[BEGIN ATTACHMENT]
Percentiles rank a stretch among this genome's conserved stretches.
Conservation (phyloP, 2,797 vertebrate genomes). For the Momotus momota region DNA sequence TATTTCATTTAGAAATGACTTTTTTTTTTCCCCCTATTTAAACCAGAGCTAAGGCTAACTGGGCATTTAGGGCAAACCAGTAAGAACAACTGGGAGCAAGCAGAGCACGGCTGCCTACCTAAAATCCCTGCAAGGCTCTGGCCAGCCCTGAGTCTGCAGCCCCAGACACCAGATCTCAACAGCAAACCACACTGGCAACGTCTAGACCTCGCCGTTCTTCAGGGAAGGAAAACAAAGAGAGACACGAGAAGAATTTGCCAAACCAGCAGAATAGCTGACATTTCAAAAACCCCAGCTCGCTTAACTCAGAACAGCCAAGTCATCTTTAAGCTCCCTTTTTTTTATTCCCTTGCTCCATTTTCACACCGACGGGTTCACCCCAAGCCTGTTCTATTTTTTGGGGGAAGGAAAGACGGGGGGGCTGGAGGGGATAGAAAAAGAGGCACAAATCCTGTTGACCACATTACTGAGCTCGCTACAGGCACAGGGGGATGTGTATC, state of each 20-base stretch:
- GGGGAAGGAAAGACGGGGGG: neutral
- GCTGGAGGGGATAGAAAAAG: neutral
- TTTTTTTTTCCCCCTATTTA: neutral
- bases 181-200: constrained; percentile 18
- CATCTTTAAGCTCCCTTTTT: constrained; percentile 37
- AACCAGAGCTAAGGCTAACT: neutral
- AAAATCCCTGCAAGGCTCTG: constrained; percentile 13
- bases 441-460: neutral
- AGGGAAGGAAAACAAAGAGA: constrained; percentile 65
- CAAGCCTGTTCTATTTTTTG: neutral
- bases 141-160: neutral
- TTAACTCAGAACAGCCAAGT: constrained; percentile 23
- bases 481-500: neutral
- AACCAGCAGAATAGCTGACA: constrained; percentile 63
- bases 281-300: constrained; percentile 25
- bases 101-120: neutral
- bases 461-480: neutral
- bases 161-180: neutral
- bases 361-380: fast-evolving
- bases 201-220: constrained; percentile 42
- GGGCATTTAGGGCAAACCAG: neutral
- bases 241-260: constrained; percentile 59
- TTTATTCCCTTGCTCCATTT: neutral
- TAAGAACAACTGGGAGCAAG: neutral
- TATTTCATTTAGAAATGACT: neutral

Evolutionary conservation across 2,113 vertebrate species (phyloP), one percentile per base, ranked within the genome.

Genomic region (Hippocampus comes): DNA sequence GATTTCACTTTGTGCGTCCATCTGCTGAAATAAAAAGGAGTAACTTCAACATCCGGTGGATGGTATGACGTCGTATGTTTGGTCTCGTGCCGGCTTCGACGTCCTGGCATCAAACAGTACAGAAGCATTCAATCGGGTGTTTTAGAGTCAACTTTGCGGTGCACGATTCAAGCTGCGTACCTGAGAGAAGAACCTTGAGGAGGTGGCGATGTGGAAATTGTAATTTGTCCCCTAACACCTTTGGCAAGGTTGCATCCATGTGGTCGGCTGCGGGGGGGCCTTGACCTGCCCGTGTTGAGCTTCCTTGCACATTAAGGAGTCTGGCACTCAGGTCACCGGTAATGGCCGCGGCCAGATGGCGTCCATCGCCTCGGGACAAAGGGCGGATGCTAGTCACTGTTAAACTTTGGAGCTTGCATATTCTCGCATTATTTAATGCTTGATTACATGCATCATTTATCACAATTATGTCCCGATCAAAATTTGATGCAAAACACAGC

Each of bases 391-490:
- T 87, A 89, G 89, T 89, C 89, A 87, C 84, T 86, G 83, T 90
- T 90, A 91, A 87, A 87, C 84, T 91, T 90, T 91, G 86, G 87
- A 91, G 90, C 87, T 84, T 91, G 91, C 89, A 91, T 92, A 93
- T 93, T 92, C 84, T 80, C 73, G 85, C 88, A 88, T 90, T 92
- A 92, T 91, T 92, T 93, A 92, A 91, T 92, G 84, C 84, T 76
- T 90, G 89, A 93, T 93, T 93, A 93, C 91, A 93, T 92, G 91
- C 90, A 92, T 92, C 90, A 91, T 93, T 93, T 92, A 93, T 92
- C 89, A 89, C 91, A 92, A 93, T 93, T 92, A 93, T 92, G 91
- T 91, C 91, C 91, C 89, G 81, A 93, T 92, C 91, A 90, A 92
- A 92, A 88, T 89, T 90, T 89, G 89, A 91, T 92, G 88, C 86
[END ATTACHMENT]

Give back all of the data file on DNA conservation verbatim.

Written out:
Percentiles rank a stretch among this genome's conserved stretches.
Conservation (phyloP, 2,797 vertebrate genomes). For the Momotus momota region DNA sequence TATTTCATTTAGAAATGACTTTTTTTTTTCCCCCTATTTAAACCAGAGCTAAGGCTAACTGGGCATTTAGGGCAAACCAGTAAGAACAACTGGGAGCAAGCAGAGCACGGCTGCCTACCTAAAATCCCTGCAAGGCTCTGGCCAGCCCTGAGTCTGCAGCCCCAGACACCAGATCTCAACAGCAAACCACACTGGCAACGTCTAGACCTCGCCGTTCTTCAGGGAAGGAAAACAAAGAGAGACACGAGAAGAATTTGCCAAACCAGCAGAATAGCTGACATTTCAAAAACCCCAGCTCGCTTAACTCAGAACAGCCAAGTCATCTTTAAGCTCCCTTTTTTTTATTCCCTTGCTCCATTTTCACACCGACGGGTTCACCCCAAGCCTGTTCTATTTTTTGGGGGAAGGAAAGACGGGGGGGCTGGAGGGGATAGAAAAAGAGGCACAAATCCTGTTGACCACATTACTGAGCTCGCTACAGGCACAGGGGGATGTGTATC, state of each 20-base stretch:
- GGGGAAGGAAAGACGGGGGG: neutral
- GCTGGAGGGGATAGAAAAAG: neutral
- TTTTTTTTTCCCCCTATTTA: neutral
- bases 181-200: constrained; percentile 18
- CATCTTTAAGCTCCCTTTTT: constrained; percentile 37
- AACCAGAGCTAAGGCTAACT: neutral
- AAAATCCCTGCAAGGCTCTG: constrained; percentile 13
- bases 441-460: neutral
- AGGGAAGGAAAACAAAGAGA: constrained; percentile 65
- CAAGCCTGTTCTATTTTTTG: neutral
- bases 141-160: neutral
- TTAACTCAGAACAGCCAAGT: constrained; percentile 23
- bases 481-500: neutral
- AACCAGCAGAATAGCTGACA: constrained; percentile 63
- bases 281-300: constrained; percentile 25
- bases 101-120: neutral
- bases 461-480: neutral
- bases 161-180: neutral
- bases 361-380: fast-evolving
- bases 201-220: constrained; percentile 42
- GGGCATTTAGGGCAAACCAG: neutral
- bases 241-260: constrained; percentile 59
- TTTATTCCCTTGCTCCATTT: neutral
- TAAGAACAACTGGGAGCAAG: neutral
- TATTTCATTTAGAAATGACT: neutral

Evolutionary conservation across 2,113 vertebrate species (phyloP), one percentile per base, ranked within the genome.

Genomic region (Hippocampus comes): DNA sequence GATTTCACTTTGTGCGTCCATCTGCTGAAATAAAAAGGAGTAACTTCAACATCCGGTGGATGGTATGACGTCGTATGTTTGGTCTCGTGCCGGCTTCGACGTCCTGGCATCAAACAGTACAGAAGCATTCAATCGGGTGTTTTAGAGTCAACTTTGCGGTGCACGATTCAAGCTGCGTACCTGAGAGAAGAACCTTGAGGAGGTGGCGATGTGGAAATTGTAATTTGTCCCCTAACACCTTTGGCAAGGTTGCATCCATGTGGTCGGCTGCGGGGGGGCCTTGACCTGCCCGTGTTGAGCTTCCTTGCACATTAAGGAGTCTGGCACTCAGGTCACCGGTAATGGCCGCGGCCAGATGGCGTCCATCGCCTCGGGACAAAGGGCGGATGCTAGTCACTGTTAAACTTTGGAGCTTGCATATTCTCGCATTATTTAATGCTTGATTACATGCATCATTTATCACAATTATGTCCCGATCAAAATTTGATGCAAAACACAGC

Each of bases 391-490:
- T 87, A 89, G 89, T 89, C 89, A 87, C 84, T 86, G 83, T 90
- T 90, A 91, A 87, A 87, C 84, T 91, T 90, T 91, G 86, G 87
- A 91, G 90, C 87, T 84, T 91, G 91, C 89, A 91, T 92, A 93
- T 93, T 92, C 84, T 80, C 73, G 85, C 88, A 88, T 90, T 92
- A 92, T 91, T 92, T 93, A 92, A 91, T 92, G 84, C 84, T 76
- T 90, G 89, A 93, T 93, T 93, A 93, C 91, A 93, T 92, G 91
- C 90, A 92, T 92, C 90, A 91, T 93, T 93, T 92, A 93, T 92
- C 89, A 89, C 91, A 92, A 93, T 93, T 92, A 93, T 92, G 91
- T 91, C 91, C 91, C 89, G 81, A 93, T 92, C 91, A 90, A 92
- A 92, A 88, T 89, T 90, T 89, G 89, A 91, T 92, G 88, C 86